China to expand power trading reforms, seen to benefit CO2 trading

Published 09:49 on September 16, 2015  /  Last updated at 09:49 on September 16, 2015  /  China, China's National ETS  /  No Comments

China will expand its pilot power trading reforms to more regions, a senior NDRC official said Wednesday, a move that in the longer term is expected to help make carbon trading a more efficient tool to cut emissions in the electricity sector.

China will expand its pilot power trading reforms to more regions, a senior NDRC official said Wednesday, a move that in the longer term is expected to help make carbon trading a more efficient tool to cut emissions in the electricity sector.

As part of the reform, power trading platforms are being set up that allow buyers to purchase power directly from generators at prices they set themselves.

The work to set up the platforms has started and they will be rolled out to new regions in the future, Lian Weiliang, vice chairman of the NDRC, told reporters in Beijing, although he did not specify which ones.

After the State Council in March issued a policy statement on the planned power market reforms, Shenzhen, Inner Mongolia, Zhejiang and Yunnan were mentioned in local media as early pilot regions.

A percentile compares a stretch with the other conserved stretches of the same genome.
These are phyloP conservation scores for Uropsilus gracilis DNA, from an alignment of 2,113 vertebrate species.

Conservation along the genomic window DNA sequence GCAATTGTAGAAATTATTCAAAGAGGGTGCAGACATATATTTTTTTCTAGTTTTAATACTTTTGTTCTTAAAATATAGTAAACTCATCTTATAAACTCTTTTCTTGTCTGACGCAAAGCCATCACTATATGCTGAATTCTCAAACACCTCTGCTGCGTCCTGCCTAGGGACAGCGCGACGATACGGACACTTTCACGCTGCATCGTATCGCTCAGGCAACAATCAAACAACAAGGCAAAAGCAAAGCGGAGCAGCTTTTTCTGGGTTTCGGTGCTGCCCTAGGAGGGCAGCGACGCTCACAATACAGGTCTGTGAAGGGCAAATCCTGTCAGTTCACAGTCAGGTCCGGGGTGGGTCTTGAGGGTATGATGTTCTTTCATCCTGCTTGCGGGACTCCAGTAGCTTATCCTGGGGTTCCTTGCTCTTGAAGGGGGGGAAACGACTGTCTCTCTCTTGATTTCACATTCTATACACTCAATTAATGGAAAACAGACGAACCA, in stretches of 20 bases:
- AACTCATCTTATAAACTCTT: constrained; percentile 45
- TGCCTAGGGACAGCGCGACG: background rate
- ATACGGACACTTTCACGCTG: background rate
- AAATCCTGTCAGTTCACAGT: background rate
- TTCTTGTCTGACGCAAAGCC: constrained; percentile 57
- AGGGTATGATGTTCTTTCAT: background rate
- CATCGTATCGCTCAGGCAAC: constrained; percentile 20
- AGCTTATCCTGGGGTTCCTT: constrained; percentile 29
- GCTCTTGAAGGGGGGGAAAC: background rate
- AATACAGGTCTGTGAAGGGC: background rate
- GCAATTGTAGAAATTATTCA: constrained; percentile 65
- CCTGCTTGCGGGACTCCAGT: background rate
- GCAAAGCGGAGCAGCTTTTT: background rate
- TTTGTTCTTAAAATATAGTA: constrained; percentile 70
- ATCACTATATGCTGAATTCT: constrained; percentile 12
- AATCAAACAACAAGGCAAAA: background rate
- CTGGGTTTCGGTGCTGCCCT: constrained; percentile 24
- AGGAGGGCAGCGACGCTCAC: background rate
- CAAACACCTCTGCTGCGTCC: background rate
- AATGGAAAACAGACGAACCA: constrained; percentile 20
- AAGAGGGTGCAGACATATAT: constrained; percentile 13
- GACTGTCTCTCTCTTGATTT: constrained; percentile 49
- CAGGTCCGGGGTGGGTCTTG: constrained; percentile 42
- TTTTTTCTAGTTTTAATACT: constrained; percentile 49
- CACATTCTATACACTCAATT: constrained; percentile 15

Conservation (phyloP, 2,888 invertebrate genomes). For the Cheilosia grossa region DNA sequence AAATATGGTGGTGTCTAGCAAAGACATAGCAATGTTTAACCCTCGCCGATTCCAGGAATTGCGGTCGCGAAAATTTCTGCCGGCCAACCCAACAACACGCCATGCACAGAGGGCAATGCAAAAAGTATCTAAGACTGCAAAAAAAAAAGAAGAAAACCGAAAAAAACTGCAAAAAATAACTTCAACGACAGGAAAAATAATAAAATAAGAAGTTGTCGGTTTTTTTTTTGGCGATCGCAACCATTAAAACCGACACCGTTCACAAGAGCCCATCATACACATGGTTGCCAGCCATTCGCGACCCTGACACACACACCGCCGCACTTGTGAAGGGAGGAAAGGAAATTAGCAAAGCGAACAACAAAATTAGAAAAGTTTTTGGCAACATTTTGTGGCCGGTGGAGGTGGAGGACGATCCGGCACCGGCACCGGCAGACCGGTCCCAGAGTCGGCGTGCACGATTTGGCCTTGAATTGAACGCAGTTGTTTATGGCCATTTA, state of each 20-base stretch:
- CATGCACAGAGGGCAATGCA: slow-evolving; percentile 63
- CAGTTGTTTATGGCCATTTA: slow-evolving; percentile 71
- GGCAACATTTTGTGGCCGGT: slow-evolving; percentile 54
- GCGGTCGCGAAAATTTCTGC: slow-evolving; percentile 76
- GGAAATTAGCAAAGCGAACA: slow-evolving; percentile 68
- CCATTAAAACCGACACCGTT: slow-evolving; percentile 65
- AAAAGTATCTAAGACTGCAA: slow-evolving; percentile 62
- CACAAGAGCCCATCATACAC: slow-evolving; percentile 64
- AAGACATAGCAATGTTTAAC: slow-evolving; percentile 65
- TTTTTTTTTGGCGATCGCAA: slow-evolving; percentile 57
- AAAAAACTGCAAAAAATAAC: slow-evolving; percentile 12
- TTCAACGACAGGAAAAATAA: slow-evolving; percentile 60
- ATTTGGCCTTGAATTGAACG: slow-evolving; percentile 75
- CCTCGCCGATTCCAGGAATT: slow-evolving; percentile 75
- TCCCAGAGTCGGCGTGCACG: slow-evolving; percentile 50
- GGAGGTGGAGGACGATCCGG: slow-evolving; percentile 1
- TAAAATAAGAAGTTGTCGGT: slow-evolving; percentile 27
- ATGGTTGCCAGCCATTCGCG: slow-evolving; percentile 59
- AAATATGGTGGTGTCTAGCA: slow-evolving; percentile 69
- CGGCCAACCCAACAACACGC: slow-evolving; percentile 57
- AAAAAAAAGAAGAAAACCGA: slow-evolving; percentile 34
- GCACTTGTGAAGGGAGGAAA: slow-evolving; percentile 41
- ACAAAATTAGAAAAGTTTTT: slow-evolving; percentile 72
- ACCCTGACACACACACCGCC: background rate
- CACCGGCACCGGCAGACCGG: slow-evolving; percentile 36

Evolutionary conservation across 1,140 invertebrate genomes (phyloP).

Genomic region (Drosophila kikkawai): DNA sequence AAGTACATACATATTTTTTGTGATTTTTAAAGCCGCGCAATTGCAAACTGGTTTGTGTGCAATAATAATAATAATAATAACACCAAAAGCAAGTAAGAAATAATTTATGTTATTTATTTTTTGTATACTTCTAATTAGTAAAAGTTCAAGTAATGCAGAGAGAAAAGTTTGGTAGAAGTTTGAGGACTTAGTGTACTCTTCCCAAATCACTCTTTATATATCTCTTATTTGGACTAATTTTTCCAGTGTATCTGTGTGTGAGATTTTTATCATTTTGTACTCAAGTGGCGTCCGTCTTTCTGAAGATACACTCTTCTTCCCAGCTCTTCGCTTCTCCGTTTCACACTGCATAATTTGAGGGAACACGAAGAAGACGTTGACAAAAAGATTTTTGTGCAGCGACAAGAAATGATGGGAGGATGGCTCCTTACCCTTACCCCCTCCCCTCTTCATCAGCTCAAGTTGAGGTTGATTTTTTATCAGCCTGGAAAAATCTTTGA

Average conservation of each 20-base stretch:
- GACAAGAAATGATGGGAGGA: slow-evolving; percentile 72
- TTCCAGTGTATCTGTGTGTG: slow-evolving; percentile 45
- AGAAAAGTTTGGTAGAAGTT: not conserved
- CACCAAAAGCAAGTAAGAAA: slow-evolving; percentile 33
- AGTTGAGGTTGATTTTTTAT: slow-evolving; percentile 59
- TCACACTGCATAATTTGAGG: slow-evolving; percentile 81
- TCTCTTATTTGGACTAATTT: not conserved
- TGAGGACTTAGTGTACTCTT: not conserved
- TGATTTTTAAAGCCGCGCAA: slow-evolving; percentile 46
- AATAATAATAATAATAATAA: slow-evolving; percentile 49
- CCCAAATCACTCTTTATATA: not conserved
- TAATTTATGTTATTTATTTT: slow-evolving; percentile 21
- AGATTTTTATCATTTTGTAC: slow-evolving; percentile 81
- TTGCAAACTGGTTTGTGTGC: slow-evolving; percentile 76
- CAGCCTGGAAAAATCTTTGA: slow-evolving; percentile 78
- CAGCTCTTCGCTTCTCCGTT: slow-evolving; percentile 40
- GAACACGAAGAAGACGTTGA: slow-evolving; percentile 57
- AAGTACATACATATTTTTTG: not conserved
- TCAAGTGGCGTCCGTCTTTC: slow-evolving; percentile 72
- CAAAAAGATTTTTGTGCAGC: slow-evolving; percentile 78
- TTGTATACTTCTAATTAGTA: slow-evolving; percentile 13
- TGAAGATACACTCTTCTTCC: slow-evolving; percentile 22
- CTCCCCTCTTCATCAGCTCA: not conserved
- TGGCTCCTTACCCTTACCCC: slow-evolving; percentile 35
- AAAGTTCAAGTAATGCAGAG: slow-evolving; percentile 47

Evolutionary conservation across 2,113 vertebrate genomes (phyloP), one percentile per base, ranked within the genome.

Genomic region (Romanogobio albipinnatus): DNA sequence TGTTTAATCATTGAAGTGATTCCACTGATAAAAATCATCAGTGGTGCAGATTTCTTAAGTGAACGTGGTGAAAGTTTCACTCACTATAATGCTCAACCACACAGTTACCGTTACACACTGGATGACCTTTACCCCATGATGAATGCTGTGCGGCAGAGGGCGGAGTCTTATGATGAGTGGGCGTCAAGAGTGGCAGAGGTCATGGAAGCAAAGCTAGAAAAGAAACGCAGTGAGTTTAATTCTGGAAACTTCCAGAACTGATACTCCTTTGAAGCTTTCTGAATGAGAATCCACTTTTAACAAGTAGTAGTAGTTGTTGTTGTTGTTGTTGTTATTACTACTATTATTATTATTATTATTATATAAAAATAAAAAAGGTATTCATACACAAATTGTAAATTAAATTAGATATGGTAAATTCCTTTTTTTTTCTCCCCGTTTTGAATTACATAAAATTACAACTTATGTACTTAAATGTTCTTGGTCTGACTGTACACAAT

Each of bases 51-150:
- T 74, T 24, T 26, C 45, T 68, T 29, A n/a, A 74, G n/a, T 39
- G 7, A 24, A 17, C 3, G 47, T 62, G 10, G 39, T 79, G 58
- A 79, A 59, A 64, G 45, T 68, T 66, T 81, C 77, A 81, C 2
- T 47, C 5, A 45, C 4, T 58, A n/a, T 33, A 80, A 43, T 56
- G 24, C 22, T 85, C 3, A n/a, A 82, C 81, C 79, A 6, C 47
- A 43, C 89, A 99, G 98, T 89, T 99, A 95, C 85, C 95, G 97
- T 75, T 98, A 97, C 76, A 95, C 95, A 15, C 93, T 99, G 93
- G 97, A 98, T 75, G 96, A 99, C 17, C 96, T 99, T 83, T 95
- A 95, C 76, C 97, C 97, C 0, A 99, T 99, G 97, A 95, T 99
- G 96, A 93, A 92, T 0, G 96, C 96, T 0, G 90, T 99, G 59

The plan is to move away from the current inefficient system, where the government sets the price and merit orders are decided by local mandates and often negotiated annually.

Observers have warned that China’s national carbon market, which will be the country’s primary tool to cut CO2 emissions from 2020, will have a limited impact on power sector emissions unless the electricity market is reformed.

Generators will not have the opportunity to pass the carbon cost on to their customers if the government sets the retail price, and a price signal aimed at boosting clean energy sources would be ineffective in a system where merit orders are set up to a year in advance.

“If these reforms lead to a system where dispatching takes place on the basis of costs, rather than annually predetermined running hours, it would allow the carbon price to work as intended by altering the dispatching order towards cleaner plants,” one analyst told Carbon Pulse in March.

By Stian Reklev – stian@carbon-pulse.com

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